This free cash is the perfect opportunity to contribute to junior’s RESP. Using the example of the family above, each kid would get an extra $2,760 in their RESP without their parents breaking a sweat. These are pretty much the easiest savings you’ll ever get.
It gets even better. Remember, the government will top up the first $2,500 of annual RESP contributions with the Canada Education Savings Grant, which gives $1 for every $5 contributed. That’s an extra $500 for doing nothing on top of the money just received for doing nothing.
It’s not very often opportunities like this come along. I almost want to have kids just to take advantage of it.
I’m glad people plan to use this extra money wisely rather than wasting it on stickers or whatever it is you kids buy for fun. Glitter, maybe. Or temporary tattoos.
This is a great start, but I really think Financial Uproar readers can do better. I want y’all to contribute every nickel of that cash towards giving your kids the best future you possibly can. Every time those cheques show up, picture me above your shoulder like that goofy green guy in The Flintstones, telling you not to squander it.
It’s hard to raise kids. I get that. It’s just gotten a little easier. You owe it to those sad little eyes to do the right thing.
Let me tell you a story about the teachers in my small town in Alberta. I promise, there’s a point to it that isn’t just me shaking my fist about how they all get two months of vacation.
Oh, sorry. I mean “deserved time off”, obvs.
Related: that time I made fun of teaching about how it’s not nearly as hard as they think
On the surface, teaching at this particular school looks like a pretty sweet gig. The school is just a few years old with all the latest electronic gadgets you need as a
glorified babysitter teacher in 2016. Class sizes are small and the faculty seem like a pretty close knit group of people. You’re done work by 2:00pm on Friday because of a union negotiated contract perk. And some of the students are even attractive. Well, solid 7s at least. We’re talking small town hot here, not Carrie Underwood.
From a monetary perspective, things are pretty sweet too. Each school board negotiates directly with the province, but wages tend to be within 2-4% of each other no matter where you are. So dollars go pretty far in my town where houses can be had for under $200,000. Compare that to Calgary or Edmonton, where the same amount of money is going to get you a small condo in worst part of the suburbs. You’re looking at a minimum of $400,000 to get a decent house in either of those cities.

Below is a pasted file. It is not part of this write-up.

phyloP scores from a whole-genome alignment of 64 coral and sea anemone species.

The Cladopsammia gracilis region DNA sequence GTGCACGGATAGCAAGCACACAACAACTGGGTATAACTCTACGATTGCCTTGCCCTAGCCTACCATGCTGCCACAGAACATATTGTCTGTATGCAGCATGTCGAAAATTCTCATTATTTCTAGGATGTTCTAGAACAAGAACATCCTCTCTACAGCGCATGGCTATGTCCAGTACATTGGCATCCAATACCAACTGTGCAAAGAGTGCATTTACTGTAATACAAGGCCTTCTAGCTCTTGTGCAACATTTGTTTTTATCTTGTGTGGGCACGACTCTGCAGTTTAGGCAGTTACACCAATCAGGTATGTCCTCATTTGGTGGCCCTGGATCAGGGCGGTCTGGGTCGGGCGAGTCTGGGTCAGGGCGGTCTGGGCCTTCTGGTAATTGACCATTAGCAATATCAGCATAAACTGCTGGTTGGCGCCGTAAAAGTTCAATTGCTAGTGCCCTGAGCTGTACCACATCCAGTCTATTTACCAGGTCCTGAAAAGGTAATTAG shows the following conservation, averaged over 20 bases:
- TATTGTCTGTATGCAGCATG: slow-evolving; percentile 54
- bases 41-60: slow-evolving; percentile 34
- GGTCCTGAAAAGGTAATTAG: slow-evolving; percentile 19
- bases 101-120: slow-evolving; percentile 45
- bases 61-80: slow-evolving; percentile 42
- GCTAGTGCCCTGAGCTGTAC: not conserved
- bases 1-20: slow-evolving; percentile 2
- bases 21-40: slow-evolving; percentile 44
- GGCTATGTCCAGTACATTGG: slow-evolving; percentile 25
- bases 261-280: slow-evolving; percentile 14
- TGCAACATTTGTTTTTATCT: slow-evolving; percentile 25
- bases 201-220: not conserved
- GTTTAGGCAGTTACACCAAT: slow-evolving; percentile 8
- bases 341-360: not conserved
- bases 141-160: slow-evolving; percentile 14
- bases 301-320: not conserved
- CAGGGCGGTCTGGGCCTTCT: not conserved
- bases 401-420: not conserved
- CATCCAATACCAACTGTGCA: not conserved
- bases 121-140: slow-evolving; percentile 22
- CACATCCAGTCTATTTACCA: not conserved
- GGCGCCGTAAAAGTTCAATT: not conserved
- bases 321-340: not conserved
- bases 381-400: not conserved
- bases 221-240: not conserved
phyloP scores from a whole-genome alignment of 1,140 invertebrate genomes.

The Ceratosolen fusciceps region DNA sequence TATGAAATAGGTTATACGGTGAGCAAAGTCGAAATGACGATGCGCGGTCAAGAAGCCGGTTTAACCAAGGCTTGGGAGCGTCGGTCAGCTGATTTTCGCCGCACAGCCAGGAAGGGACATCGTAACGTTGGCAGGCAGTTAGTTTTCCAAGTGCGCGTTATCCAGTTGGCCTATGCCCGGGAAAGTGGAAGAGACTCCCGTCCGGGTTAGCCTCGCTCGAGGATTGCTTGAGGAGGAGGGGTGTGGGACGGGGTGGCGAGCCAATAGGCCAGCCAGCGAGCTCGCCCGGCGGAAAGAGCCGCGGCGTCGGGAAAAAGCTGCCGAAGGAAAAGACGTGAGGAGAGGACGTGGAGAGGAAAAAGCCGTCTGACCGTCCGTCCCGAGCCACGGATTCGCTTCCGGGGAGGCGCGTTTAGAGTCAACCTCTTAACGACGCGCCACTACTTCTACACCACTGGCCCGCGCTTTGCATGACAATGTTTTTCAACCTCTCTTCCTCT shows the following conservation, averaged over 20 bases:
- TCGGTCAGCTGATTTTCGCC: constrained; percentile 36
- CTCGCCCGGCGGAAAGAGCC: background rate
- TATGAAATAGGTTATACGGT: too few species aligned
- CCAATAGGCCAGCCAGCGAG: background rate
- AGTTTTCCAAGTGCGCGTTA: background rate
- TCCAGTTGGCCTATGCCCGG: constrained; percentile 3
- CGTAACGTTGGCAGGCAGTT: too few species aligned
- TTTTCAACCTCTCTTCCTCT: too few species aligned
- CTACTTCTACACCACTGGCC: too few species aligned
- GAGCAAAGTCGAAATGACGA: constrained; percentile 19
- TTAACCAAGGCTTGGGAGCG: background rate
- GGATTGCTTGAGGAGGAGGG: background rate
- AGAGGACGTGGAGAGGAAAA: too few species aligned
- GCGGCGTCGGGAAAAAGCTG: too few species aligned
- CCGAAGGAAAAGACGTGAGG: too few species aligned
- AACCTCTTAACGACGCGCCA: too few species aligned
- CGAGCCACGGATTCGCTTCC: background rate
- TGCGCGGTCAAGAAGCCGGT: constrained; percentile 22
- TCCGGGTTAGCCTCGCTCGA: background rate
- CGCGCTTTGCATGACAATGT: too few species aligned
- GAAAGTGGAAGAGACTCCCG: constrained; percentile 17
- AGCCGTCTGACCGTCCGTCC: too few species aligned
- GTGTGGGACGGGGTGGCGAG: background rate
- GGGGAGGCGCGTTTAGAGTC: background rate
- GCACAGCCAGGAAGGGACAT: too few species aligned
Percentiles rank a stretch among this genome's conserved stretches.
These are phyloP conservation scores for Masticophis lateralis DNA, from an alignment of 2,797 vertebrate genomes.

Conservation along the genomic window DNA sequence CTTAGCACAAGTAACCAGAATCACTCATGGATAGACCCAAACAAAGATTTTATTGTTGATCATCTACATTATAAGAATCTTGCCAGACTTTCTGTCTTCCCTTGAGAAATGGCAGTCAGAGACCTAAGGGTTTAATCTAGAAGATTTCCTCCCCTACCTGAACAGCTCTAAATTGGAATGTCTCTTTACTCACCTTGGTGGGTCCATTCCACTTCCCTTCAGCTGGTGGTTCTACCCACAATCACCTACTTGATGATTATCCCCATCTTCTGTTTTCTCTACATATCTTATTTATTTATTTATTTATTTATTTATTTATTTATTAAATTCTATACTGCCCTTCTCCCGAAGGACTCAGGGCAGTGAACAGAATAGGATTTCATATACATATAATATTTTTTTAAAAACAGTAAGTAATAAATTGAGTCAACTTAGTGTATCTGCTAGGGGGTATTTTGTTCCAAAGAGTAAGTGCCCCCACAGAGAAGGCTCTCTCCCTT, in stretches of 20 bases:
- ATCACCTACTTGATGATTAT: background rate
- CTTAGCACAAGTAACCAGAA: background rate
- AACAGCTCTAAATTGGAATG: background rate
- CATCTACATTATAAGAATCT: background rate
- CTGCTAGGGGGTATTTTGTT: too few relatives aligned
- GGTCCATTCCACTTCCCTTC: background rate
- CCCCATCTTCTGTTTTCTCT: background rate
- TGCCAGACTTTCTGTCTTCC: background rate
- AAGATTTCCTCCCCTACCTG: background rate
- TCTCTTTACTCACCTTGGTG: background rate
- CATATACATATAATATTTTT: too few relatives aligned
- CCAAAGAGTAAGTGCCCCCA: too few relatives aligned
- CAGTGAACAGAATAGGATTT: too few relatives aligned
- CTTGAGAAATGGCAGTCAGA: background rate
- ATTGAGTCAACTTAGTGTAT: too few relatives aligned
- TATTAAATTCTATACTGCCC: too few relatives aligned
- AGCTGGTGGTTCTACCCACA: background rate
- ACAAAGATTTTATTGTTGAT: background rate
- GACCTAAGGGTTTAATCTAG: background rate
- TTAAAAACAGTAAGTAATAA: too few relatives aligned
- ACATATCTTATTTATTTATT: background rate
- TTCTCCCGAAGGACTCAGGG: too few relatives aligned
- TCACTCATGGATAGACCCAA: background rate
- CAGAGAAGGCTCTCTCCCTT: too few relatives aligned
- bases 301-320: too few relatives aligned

And yet, every year, the school in my town has vacancies. Between 10 and 20 percent of staff members hit the road, usually to the bright lights and longer commute times of either of Alberta’s largest cities.
The reasons for this are usually pretty obvious. They’re young, and want to live somewhere a little more exciting than a small town. They feel they have better career prospects in a larger center. And most come from large cities (usually Ontario, which has a surplus of teachers). The lack of dating prospects here doesn’t help either. Remember, I’m no longer single.
And yet, career prospects in these larger centers are often crummy. Many can’t get full-time jobs for years after moving into these cities because that’s where everyone wants to be. So they end up on the substitute list, but sometimes that doesn’t even work since more experienced teachers are always applying from out of town and out of province. Some have spent years trying to find that lucrative permanent contract, a piece of paper that says they’re really only going to get fired for exposing themselves to some kid.
I wish I was kidding, but permanent contracts are really that iron-clad. Must be nice.
Anyhoo, let’s get to the real point of this post. Which is if you have a regular job, why in the hell do you live in a big city?
Vancouver and Toronto are the real terrible examples. In Vancouver, unless you want to live in a box in the sky or some suburb an hour away from the actual city itself, you’re shelling out at least seven figures for a house. Toronto is slightly cheaper than the place many contend is corrupted by dirty Chinese money, but its housing market still seems equally ridiculous to this guy who just ended up getting a decent place for under $200,000.